If anyone were to ask me what the Montessori Philosophy of education lacked, I would probably say two things: 

1. A Grounding in Biblical Foundations - i.e. connecting God and His Word to all that is presented to a child. 

2. Reading Aloud.

However, both of these points are actually supported by Montessori if you look at the root of the Montessori Philosophy. Dr. Montessori emphatically urged us to look at the child and not at the adult to glean wisdom as to how to teach these children whom belong to the kingdom of Heaven. 

In The Secret of Childhood, Montessori states: 

"In the vivid description of the Gospel, it would seem that we must help the Christ hidden in every poor man, in every prisoner, in every sufferer. But if we paraphrased the marvelous scene and applied it to the child, we should find that Christ goes to help all men in the form of the child."

Secondly, reading aloud is encouraged in every Montessori environment, from age 0 to adulthood. 

That being said, these are two of the most important pieces in my homeschool: an education rooted in the Bible and reading aloud. 

Here is where Charlotte Mason shines! A Charlotte Mason education is primarily literature-rich, varied, and focused on the beauty of God's creation. If you want to learn more about Charlotte Mason, check out Simply Charlotte Mason and Ambleside Online, for starters.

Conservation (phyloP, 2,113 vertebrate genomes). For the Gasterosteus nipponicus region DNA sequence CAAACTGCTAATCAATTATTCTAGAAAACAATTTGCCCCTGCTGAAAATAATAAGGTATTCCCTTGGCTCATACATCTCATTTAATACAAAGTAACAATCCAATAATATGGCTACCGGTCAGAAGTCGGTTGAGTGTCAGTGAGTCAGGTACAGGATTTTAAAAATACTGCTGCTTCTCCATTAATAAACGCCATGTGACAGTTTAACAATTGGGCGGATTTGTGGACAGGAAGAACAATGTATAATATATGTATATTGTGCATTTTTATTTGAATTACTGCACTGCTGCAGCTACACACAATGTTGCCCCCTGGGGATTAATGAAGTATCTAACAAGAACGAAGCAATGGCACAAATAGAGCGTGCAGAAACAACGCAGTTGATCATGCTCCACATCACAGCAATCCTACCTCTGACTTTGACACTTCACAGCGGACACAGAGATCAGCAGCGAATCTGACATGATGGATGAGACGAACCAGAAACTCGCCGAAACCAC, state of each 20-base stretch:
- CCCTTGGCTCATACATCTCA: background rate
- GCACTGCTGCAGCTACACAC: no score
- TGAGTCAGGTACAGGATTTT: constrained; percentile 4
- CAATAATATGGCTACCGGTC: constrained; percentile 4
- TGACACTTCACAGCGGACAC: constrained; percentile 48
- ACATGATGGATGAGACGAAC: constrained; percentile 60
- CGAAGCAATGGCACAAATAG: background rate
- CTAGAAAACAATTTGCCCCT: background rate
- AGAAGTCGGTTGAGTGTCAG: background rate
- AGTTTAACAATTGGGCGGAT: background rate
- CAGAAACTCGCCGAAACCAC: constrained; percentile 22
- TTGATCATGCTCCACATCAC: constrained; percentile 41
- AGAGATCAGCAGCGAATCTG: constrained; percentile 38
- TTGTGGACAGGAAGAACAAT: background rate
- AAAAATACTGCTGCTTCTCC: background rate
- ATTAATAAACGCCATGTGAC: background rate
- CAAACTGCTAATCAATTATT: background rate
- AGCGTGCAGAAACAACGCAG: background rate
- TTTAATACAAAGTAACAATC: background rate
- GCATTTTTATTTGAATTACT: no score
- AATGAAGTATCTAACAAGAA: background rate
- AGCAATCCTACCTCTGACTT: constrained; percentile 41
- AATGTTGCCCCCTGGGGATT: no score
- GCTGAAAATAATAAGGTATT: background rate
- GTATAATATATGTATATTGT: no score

So how do we combine Charlotte Mason and Montessori homeschooling? 

I start the day with Morning Time!

You can call it a "Morning Basket," "Morning Meeting," or "Morning Time." You can really call it whatever you want.

We do our Bible devotionals. We may sing a hymn or folk song. We do a Picture Study once a week. We listen to classical music. We do short, focused lessons in our morning time and vary them according to type, so we don't get burned out. I take a few subjects and read aloud short snippets from various books for my children. They tell me back what they remember (they "narrate" or give a "narration"), we do some memory work (Bible verses, sometimes Classical Conversations Memory Work, sometimes little pieces of information from our reading or studies)

Charlotte Mason helps us keep beauty in our homeschool a priority. 

After Morning Time, the children are excused to complete their shelf work where I can give individual and group lessons to my children of varying ages. 

Unschooling + Montessori Homeschooling

I will be honest that I do not know much about Unschooling, but I do know that unschoolers made the idea of "strewing" popular, and I have used this tactic in our Montessori-inspired homeschool.